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Mainstream, VOL LVII No 20 New Delhi May 4, 2019

Grim Reality of Ongoing Electoral Battle

Sunday 5 May 2019, by SC



The fourth phase of the 2019 Lok Sabha elections is over. It took place yesterday. The maximum city of Mumbai, known for its electoral apathy, turned a new leaf by recording a 55.1 per cent turnout, the highest since 1989. The polling in West Bengal (77 per cent) was significant as the high percentage was recorded despite some clashes in the State.

Meanwhile PM Narendra Modi stirred a hornet’s nest: speaking at an election rally in Hooghly’s Serampore, West Bengal, he claimed that 40 of the Trinamul Congress’ 211 MLAs were in touch with him and will switch over following the poll results on May 23. Promptly the TMC leaders attacked him for engaging in horse-trading.

Last week an article appeared in this journal seeking to highlight the BJP supremo’s signs of desperation. One wonders whether this claim by Modi was also the outcome of desperation.

But such prouncements are not in the least uncharacteristic of politicians, especially those of Modi’s ilk. However, what is really alarming is the manner in which Modi and his colleagues are seeking to divide the people on the issue of nationalism. The PM and his accomplices, including his supporters in the media, do not bat an eyelid before dubbing his opponents, and the radical youth opposed to him in particular, as members of the anti-national “tukde-tukde gang” whereas the irony is that Modi and his cohorts are themselves trying to divide the country on the same lines.

More than a hundred years ago, Gurudev Rabindranath Tagore had on February 9, 1919 delivered a speech wherein he had pointed out:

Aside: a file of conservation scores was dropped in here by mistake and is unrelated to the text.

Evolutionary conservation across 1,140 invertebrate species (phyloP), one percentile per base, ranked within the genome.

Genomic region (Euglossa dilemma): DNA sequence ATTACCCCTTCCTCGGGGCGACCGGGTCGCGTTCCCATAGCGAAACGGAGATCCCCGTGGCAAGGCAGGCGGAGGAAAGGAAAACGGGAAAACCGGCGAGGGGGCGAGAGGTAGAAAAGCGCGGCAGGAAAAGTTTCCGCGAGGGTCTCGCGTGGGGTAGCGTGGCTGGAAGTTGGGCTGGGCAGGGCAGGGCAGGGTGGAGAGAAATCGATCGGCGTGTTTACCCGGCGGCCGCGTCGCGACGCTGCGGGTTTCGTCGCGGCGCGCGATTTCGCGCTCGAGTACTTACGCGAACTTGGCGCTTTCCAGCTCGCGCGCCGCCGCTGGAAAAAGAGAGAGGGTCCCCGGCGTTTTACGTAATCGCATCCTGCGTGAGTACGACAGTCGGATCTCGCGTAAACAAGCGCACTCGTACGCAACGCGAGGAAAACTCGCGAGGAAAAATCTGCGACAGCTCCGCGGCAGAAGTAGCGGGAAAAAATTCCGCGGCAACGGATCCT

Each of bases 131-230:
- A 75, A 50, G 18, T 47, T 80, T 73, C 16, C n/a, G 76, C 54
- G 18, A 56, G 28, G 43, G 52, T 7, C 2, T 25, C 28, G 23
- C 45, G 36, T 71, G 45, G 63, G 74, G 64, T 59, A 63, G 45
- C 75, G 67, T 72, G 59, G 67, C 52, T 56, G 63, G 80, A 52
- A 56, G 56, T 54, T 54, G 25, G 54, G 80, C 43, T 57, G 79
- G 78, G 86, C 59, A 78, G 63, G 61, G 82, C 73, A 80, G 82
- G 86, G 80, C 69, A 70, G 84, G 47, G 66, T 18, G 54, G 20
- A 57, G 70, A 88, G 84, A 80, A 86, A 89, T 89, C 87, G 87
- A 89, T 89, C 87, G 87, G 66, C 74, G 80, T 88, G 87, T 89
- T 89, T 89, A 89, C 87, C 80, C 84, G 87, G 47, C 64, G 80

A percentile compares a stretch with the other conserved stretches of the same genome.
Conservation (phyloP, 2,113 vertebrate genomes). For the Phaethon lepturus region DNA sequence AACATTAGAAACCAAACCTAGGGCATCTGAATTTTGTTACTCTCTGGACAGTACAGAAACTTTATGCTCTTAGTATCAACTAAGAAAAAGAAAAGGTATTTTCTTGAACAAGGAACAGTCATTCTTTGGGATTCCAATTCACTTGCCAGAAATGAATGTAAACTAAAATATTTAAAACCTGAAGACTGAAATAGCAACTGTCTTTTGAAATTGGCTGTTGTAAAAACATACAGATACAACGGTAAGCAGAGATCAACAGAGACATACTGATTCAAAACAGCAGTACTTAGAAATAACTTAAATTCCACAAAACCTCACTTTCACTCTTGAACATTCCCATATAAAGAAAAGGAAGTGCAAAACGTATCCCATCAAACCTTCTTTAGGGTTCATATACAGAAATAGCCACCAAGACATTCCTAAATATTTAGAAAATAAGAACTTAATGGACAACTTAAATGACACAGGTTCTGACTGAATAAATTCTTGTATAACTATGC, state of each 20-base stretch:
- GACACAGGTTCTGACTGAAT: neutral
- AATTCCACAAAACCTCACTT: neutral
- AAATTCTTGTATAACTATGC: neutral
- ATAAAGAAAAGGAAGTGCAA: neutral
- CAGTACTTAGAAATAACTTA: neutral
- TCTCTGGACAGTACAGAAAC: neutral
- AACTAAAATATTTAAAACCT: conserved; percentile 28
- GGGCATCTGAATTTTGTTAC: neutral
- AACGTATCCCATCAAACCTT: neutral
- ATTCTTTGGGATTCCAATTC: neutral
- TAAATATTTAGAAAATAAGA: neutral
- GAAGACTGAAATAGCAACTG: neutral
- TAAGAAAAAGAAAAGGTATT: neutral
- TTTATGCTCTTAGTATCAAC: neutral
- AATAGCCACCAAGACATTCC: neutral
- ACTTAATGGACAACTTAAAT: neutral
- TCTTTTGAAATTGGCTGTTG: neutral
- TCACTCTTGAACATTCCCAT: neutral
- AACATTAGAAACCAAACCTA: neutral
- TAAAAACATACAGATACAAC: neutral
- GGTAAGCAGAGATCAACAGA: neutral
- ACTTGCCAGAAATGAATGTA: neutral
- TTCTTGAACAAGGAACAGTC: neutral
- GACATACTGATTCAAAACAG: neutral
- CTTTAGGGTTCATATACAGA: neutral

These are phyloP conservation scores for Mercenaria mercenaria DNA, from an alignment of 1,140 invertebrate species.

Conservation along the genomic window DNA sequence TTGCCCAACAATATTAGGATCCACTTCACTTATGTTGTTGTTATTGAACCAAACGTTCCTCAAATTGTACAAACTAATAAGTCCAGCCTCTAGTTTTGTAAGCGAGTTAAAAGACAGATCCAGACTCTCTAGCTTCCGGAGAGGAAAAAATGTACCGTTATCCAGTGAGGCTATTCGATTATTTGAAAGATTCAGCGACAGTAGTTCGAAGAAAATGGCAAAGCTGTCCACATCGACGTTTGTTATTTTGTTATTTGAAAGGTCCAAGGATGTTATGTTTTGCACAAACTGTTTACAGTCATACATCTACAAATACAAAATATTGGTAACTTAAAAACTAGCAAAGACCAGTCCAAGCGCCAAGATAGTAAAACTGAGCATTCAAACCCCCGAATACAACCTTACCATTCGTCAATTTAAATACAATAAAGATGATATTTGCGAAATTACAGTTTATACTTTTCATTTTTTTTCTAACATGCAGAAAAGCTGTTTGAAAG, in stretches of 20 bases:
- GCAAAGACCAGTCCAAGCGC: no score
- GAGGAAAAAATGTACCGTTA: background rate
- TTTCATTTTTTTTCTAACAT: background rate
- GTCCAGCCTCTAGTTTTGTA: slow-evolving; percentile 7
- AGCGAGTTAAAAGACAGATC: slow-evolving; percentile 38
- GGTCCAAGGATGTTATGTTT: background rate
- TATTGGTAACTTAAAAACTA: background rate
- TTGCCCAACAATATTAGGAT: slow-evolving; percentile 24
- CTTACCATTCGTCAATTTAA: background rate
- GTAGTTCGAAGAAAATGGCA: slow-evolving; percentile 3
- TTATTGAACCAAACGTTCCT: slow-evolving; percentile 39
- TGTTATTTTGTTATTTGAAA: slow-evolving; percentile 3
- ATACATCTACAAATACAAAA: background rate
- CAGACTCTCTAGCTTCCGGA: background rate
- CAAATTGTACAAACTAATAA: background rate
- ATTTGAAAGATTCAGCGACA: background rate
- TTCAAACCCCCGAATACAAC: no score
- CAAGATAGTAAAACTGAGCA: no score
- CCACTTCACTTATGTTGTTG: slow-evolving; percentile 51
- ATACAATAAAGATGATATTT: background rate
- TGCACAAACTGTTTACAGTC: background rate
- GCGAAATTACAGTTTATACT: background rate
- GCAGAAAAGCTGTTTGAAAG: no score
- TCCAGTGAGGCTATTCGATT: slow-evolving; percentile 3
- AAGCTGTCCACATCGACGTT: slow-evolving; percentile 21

“There will always be many, who, by tradition and temperament, find special solace in belonging to a particular sect; and there will be others who think that the finding of search solace can only be allowed as legitimate within the pale of their own. Between such, their needs must be quarrels. Making ample provision for such inevitable and interminable squabbles, can there be no wide meeting place, where all sects may meet together and forget their differences? Has India, in her religious ideals, no search space for the common light of day and open air for all humanity? The vigour with which the sectarian fanatic will shake his head, makes one doubt it; the bloodshed which so frequently occurs for such trivial causes, makes one doubt it; the cruel and insulting distinctions between man and man which are kept alive under the sanction of religion, makes one doubt it. Still, in spite of all these, when I turn to look back to India’s own pure culture—in those ages when it flourished in its truth—I am emboldened to assert that it is there.”

The relevance of these words remain as valid today as they were a hundred years ago.

Indeed the ‘sectarian fanatics’ whom Rabindranath had assailed a hundred years ago are today running the country and taking it towards its inevitable destruction. Unless they are dislodged from power in the ongoing electoral battle the country and the nation cannot survive.

That is the grim reality before us today.

April 30 S.C.

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